Absolutist statements are tempting. They make for good headlines and even better tweets. The same impulse has been applied to brand publications recently: That time is up for brands building their own media companies.
It’s been a rocky few months for some companies’ brand publishing forays. Last week, Netflix sent tongues wagging when it laid off at least 10 people from Tudum – the brand publication that it launched last year. – after reporting a decrease in streaming subscribers for the first time in over a decade. The news, along with the fact that many of Tudum’s staffers were poached from traditional media jobs just a few months ago, led to a cascade of observations about how the good times were over for brand publishing.
Elsewhere, Stripe shut down Increment, its magazine about software planning, back in November to focus its publishing ambitions on Stripe Press and knowledge-sharing forum Indie Hackers instead. And two weeks ago Robinhood spun out flagship podcast Snacks into an independent property, renamed The Best One Yet. Robinhood remains a sponsor of the podcast.
It’s tempting to draw a line between these events and arrive at the conclusion that the grand experiment of brands building media companies is over. But the truth, as it usually is, is much more complicated. Based on multiple conversations with publishing executives and editors inside brands in recent weeks, it seems likelier that instead of a market correction, a maturation is underway. In Gartner hype cycle terms, we are somewhere in between the trough of disillusionment and the slope of enlightenment. And as brand publishing grows up, it’ll lead to a much-needed shakeout that can only be good for the discipline at large.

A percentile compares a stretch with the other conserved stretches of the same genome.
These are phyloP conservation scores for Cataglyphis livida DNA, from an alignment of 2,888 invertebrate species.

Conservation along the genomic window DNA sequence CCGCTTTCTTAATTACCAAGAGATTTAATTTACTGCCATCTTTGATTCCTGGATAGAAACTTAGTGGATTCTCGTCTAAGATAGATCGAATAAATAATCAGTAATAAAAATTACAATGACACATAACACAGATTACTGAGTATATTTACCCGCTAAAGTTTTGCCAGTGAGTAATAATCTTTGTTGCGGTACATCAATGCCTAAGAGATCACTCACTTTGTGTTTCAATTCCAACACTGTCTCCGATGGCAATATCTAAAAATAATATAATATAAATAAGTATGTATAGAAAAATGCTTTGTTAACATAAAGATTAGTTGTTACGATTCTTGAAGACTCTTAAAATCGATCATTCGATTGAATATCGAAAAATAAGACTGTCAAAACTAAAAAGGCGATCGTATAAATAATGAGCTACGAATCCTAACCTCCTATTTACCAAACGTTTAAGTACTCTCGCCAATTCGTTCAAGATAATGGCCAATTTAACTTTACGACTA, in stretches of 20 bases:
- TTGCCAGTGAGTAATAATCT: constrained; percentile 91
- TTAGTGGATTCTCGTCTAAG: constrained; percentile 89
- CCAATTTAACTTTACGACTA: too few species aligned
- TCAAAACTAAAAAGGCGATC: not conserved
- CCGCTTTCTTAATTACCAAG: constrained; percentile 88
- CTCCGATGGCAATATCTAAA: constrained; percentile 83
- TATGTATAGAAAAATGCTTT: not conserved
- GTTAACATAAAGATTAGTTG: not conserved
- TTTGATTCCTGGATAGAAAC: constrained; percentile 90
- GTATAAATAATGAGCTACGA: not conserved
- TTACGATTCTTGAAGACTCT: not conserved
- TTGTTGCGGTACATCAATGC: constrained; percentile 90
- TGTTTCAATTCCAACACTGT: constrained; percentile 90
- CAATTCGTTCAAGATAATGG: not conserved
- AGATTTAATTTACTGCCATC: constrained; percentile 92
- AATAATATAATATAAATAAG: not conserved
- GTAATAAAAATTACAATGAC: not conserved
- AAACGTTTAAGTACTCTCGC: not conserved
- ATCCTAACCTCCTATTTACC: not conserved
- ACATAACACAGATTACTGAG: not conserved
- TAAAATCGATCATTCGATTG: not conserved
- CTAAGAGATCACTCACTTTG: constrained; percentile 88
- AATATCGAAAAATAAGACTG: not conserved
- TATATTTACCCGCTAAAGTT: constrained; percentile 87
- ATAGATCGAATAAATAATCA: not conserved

Now more than ever, brands will need to establish clear value propositions, editorial strategies and expectations in place in order to build successful publications.
Here’s what we see happening:
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An impending recession will expose weak propositions.
Brand publishing’s fortunes depend on the company they sit inside – where they sit inside the company, how much buy-in there is across the executive team, and broadly, on the attitude to publishing that the company as a whole has. Many brand publishing teams, like in Netflix’s case, live within marketing groups. As a period of economic uncertainty approaches, those areas are likely to face cost-cutting.
Companies that went headfirst into content without clearly marking out their points of differentiation, where they had permission to be, and never created clear editorial strategies will find themselves in trouble. That’s because their content simply may not have driven the results they expected, or intended. Weak editorial propositions that don’t have a clear reason for existing will fail.